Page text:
Book: Master's voiceReading "Master's voice" reminds me why I loved science fiction. In fact, like many science geeks, in high school I was eating and drinking science fiction. Why I stopped being science geek, and why I stopped being science fiction fan?
First thing came somewhat naturally, as I enrolled university with lots of applied science, enough to overload greater science fans than I was.
Science fiction on the other hand... Starting to read postmodern literature, I realized that sf was just a particle of this literature, usually far inferior but too isolated from the rest of literature world to ever realize that. Most of sf world (save for a few writers like j. G. Ballard, Kurt Vonnegut or William Gibson) were completely oblivious of the development of mainstream literature, considered themselves top of the literature having compared themselves only with writings of the same genre. I couldn’t disagree with Theodore Sturgeon’s assessment that 90% of everything is trash, but Sturgeon would probably be surprised of the number of his respected colleagues I consider trash (like Bradbury, Clark, Asimov, P. Jose farmer...)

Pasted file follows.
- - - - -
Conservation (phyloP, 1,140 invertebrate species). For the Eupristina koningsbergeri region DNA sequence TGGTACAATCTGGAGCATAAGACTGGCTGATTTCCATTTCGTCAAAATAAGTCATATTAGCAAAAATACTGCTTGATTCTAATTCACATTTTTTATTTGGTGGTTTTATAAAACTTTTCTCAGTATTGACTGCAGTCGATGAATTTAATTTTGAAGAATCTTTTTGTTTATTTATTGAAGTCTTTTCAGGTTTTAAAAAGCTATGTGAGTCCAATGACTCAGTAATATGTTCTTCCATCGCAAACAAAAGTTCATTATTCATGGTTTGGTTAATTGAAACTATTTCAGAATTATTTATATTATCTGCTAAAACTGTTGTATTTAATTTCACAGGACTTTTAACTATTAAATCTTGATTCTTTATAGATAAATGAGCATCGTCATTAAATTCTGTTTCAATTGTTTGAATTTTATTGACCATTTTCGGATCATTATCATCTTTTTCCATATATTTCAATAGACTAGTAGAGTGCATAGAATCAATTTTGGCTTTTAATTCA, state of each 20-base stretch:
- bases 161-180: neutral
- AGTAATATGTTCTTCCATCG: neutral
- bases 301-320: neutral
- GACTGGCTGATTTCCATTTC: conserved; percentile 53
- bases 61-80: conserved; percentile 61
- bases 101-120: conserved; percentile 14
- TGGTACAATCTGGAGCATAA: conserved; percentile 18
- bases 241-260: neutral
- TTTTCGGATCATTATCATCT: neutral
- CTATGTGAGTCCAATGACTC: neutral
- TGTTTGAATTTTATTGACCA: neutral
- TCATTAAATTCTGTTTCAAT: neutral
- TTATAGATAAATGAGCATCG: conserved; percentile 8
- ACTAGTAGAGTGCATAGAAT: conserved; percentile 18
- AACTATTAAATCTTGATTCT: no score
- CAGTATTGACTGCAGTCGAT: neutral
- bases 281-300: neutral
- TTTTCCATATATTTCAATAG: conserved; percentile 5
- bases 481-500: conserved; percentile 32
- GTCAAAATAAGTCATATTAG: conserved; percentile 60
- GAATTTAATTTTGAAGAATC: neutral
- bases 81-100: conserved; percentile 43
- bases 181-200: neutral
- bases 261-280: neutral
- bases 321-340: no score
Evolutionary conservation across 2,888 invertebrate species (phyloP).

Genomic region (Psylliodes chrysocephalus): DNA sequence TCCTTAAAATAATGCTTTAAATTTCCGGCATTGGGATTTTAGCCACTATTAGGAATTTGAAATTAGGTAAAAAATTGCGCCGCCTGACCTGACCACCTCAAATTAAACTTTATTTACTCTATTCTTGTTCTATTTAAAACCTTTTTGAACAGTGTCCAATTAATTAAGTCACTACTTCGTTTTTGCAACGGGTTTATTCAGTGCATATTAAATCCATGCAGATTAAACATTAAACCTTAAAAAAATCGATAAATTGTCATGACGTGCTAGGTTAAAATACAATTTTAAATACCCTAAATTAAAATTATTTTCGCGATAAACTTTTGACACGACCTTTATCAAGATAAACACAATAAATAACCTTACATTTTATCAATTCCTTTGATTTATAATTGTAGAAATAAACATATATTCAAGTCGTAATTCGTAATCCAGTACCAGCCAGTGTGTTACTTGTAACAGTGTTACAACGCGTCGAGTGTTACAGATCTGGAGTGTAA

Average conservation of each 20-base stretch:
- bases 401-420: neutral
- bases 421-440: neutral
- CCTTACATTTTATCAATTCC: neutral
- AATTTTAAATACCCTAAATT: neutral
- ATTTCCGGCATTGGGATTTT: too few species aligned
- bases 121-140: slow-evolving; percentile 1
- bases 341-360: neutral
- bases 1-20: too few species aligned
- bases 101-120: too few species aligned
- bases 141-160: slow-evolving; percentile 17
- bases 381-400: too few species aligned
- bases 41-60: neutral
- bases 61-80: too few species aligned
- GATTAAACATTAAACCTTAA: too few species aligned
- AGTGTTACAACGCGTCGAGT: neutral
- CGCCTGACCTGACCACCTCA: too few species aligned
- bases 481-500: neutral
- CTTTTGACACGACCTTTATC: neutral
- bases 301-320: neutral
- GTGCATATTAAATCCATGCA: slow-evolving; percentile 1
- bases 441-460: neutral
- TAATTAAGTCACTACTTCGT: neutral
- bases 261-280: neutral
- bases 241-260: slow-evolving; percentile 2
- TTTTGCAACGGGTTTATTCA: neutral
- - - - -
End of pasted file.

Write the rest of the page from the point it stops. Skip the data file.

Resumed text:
The breakdown happened after reading David Brin's lengthy novel "Postman" (so perfect for Kevin Costner to direct a film after it that he actually did). Now, Brin isn't the most respectable sf writer ever, but after his bland patriotic propaganda romp, I asked myself whether I really need to systematically waste time on such things. I cannot read quickly (that has always been my problem), shouldn't I pick something better, more enjoyable to spend my time on? Should I choose the bland and romanticized writing style over Nabakov or Calvino? The "what if" novels that stumble upon serious, humanistic themes, like a man in the dark stumbles to the chair, against those that actually deliberately speak of human nature? Melodrama over real understanding of human character? Finally, isn't great writing great and marginal writing marginal for a reason? Or is it all part of the great conspiracy? As a teenager, I was fascinated with ideas. Nowadays, want to see the ideas actually saying something, not being self-sufficient.